MIAMI, May 24 (UPI) -- The National Oceanographic and Atmospheric Administration Thursday predicted a near-normal 2012 Atlantic hurricane season.
For the six-month season, which begins June 1, NOAA's Climate Prediction Center said there's a 70 percent chance of nine to 15 named storms (with top winds of 39 mph or higher), of which four to eight will strengthen to a hurricane (with top winds of 74 mph or higher).
Of those hurricanes, one to three will become major hurricanes (with top winds of 111 mph or higher, ranking Category 3, 4 or 5), a NOAA release said Thursday.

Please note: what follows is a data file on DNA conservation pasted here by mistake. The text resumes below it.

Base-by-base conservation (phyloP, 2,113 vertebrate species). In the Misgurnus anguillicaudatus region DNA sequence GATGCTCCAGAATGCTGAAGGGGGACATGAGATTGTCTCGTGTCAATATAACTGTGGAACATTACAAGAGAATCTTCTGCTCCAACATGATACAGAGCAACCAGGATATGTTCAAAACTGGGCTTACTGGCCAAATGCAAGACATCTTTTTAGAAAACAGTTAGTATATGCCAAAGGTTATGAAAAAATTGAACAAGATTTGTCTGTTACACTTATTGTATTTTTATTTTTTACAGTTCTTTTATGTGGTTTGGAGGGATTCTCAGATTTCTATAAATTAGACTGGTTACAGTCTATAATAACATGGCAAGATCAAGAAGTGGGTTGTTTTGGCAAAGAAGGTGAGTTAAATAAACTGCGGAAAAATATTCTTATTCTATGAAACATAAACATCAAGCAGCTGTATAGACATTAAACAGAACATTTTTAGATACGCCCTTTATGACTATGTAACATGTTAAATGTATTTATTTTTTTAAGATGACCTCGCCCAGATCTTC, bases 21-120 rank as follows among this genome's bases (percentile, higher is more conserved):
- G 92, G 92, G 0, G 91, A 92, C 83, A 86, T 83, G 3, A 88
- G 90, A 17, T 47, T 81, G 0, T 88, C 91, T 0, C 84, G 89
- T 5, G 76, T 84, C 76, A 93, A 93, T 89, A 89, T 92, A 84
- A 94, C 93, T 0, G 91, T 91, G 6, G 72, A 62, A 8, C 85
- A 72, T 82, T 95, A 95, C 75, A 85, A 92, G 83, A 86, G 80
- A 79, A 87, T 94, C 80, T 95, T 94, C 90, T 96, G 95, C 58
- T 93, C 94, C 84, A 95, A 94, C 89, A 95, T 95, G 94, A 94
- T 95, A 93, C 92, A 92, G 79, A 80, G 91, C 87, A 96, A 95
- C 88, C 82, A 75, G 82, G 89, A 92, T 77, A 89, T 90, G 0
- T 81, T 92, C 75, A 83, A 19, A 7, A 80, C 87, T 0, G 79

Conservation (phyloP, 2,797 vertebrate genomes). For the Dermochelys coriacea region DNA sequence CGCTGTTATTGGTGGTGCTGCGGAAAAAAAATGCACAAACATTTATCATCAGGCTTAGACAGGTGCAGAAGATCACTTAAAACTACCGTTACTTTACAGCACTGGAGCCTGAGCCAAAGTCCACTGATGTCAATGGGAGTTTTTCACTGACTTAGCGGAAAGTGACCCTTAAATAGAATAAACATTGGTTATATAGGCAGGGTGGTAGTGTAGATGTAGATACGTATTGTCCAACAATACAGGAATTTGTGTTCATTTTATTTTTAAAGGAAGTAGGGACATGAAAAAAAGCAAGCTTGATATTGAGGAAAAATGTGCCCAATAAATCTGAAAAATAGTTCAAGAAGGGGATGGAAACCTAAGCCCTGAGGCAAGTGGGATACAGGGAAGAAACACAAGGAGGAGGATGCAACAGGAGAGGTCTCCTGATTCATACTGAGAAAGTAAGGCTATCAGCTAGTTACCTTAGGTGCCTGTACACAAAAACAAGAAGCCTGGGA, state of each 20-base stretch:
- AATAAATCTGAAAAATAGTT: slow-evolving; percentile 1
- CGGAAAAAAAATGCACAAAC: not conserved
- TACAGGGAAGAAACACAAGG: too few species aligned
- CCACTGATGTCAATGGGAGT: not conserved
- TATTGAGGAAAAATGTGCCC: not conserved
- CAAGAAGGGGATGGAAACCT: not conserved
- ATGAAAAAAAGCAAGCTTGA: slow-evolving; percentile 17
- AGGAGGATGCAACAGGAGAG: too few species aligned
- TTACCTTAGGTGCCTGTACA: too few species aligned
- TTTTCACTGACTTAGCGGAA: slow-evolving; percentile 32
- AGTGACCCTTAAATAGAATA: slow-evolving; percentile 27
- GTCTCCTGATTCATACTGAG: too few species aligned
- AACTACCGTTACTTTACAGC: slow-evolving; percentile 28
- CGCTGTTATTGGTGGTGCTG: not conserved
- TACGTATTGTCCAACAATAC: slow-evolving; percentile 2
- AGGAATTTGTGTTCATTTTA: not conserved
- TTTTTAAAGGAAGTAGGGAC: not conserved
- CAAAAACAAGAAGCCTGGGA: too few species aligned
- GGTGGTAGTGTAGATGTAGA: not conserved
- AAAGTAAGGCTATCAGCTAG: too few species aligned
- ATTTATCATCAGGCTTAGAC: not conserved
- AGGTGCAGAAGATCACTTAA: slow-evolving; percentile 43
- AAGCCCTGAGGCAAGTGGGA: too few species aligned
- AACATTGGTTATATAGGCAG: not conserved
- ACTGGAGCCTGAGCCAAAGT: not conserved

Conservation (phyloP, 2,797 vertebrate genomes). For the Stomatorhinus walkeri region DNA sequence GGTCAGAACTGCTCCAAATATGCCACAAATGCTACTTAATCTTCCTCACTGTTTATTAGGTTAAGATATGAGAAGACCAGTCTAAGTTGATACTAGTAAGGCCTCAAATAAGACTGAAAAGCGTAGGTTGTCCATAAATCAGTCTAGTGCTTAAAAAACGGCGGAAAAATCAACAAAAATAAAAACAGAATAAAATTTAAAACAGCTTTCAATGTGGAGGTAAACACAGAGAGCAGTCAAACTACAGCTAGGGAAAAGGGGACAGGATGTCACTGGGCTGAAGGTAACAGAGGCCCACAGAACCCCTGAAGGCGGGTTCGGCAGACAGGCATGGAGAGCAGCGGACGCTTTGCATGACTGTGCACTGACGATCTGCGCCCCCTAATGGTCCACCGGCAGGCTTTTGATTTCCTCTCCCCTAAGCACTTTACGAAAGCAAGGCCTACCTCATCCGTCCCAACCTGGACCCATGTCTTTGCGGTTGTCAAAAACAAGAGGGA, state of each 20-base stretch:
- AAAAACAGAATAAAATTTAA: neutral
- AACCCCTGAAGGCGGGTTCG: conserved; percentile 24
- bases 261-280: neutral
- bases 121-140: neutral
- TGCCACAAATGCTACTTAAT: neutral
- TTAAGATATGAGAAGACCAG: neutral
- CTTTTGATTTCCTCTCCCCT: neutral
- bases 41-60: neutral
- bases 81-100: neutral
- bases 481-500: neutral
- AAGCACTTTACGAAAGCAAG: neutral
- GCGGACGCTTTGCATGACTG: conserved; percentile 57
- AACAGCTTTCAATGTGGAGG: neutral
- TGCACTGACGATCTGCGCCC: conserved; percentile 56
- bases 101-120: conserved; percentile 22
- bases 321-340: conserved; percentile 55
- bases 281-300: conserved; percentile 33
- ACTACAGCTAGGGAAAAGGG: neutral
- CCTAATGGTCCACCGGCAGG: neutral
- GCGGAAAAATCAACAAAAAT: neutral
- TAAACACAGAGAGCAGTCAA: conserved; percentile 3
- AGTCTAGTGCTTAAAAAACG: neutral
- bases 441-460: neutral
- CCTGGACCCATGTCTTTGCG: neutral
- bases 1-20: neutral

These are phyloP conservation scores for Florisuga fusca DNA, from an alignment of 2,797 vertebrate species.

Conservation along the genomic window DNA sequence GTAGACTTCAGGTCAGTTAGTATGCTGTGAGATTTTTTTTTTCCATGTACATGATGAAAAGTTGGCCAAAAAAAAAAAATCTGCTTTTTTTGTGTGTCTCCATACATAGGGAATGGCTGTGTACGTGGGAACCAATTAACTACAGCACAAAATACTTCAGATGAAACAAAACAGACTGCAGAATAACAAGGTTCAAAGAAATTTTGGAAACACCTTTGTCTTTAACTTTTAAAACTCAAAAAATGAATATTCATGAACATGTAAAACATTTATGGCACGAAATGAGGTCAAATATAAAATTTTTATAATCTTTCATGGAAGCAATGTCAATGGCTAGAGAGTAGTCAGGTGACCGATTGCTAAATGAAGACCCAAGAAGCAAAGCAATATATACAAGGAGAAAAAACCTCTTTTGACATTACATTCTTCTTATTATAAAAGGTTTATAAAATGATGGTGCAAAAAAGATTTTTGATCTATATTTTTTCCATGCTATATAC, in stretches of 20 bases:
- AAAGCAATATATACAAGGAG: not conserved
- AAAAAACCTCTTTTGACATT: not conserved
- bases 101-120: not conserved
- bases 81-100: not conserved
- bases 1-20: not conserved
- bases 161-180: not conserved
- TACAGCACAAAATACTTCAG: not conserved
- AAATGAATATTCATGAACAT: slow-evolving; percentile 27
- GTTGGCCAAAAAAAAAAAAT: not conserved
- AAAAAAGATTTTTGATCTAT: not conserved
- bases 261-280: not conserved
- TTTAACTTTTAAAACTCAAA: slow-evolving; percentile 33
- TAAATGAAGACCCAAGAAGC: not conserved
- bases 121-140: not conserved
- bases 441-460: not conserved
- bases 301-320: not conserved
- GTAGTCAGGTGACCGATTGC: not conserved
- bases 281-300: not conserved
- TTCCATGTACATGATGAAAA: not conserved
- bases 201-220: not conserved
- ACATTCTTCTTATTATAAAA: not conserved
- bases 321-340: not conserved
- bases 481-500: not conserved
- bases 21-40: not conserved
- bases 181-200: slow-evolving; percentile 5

"NOAA's outlook predicts a less active season compared to recent years," NOAA Administrator Jane Lubchenco said. "But regardless of the outlook, it's vital for anyone living or vacationing in hurricane-prone locations to be prepared."
More accurate forecasts about a storm's intensity at landfall and extending the forecast period beyond five days will help America become a more prepared national, she said.
"We're stepping up to meet this challenge through our Hurricane Forecast Improvement Project, which has already demonstrated exciting early progress toward improving storm intensity forecasts," Lubchenco said.